Misoprostol for Medical Evacuation of Early Pregnancy Failure

Abstract & Commentary

Synopsis: In a pilot study, vaginal misoprostol was superior to oral misoprostol for uterine evacuation.

Source: Creinin MD, et al. Obstet Gynecol 1997; 89:768-772.

Studies have shown that many women who have experienced early pregnancy loss (blighted ovum, missed abortion, etc.) would prefer a medical alternative to surgery (suction evacuation) if one were available. Because misoprostol has been shown to be effective as an abortifacient in some settings, Creinin and colleagues performed a pilot study to determine whether oral misoprostol, 400 mg, or vaginal misoprostol, 800 mg, would be superior for medical uterine evacuation in cases of early pregnancy loss.

Twenty women were recruited for the study. Twelve were randomized to oral misoprostol and eight to vaginal. Each woman must have met the full set of study criteria prior to randomization. Once randomized, each participant was given her assigned medication and also received ibuprofen and acetaminophen with codeine tablets for pain. Each was given instruction in the use of a symptom log. Study participants returned 24 hours after receiving the medication. If a gestational sac was still present, the misoprostol dose was repeated. Those individuals who still had a gestational sac evident 24 hours after the second dose were offered suction curettage.

Three of the 12 women in the oral misoprostol arm of the study and seven of eight in the vaginal arm had successful medical resolution of their pregnancy. The difference between the success of the two arms was statistically significant. A majority of women experienced side effects. Fifty percent and 63%, respectively, of the women in the oral and vaginal groups experienced nausea; 25% and 13% experienced vomiting; and 42% and 38% experienced diarrhea. One subject required one dose of intramuscular meperidine for pain control.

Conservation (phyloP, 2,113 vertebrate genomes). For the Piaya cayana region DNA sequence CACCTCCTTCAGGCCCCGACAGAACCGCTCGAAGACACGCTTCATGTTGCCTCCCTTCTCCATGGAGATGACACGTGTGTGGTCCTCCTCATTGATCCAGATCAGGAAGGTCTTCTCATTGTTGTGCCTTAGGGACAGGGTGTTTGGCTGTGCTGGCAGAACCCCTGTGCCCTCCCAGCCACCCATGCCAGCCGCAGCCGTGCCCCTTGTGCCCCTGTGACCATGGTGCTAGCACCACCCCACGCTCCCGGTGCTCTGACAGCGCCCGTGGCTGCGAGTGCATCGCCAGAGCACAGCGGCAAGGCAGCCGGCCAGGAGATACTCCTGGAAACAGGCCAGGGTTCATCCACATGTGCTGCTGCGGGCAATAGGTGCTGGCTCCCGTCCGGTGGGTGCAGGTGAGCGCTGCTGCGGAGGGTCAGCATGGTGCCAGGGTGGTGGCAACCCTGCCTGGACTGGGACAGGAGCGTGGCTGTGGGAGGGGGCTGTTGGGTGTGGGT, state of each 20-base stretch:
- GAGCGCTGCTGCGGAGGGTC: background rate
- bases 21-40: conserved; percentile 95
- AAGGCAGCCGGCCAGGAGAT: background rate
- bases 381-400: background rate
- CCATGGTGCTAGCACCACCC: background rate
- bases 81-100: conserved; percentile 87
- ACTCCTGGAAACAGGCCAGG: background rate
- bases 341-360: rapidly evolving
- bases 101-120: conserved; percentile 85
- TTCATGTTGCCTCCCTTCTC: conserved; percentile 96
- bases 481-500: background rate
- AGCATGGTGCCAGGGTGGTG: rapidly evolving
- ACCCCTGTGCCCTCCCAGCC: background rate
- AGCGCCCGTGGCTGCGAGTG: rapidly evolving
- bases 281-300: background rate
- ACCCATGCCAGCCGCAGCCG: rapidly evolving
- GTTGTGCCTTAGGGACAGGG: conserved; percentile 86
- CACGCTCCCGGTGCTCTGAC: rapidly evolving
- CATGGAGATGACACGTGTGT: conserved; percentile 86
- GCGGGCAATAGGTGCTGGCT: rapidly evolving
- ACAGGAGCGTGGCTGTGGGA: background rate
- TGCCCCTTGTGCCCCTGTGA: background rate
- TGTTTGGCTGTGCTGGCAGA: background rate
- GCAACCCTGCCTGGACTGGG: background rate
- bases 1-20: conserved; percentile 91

Creinin et al conclude that vaginal misoprostol is more effective than oral misoprostol for medical uterine evacuation with an early pregnancy loss.


This is a small pilot study that accomplishes its stated purpose—to determine whether oral or vaginal misoprostol is superior for medical resolution of an early pregnancy failure with retained products of conception. Although Creinin et al conclude that vaginal administration of misoprostol was superior to oral, the observed difference may have been due to the use of a larger vaginal dose. In most studies, the investigators would use identical dosages, but Creinin et al chose different doses based on published studies of elective abortion with Misoprostol where these are the standard reported doses.

Unfortunately, Creinin et al did not include a control arm (expectant management). Although such an arm is not necessary for a pilot study with the objective as stated by Creinin et al, it would have been nice to know how many women would have spontaneously aborted. Indeed, in the Discussion section, Creinin et al reference a 1995 paper by Nielsen and Hahlin (Lancet 1995;345:84-86), in which 79% of the women in their study of expectant management had complete spontaneous emptying of the uterus within three days. There were enough differences between the current paper and this reference that a direct comparison cannot be made. However, it is clear that by the time pregnancy loss is identified by a clinician, many retained, failed pregnancies will spontaneously pass within a few days.

Clearly, a good deal more work needs to be done before we will know whether to offer patients misoprostol for retained products of conception. However, it is easy to foresee the day when we will offer such patients three choices: expectant management, medical management, or surgical intervention.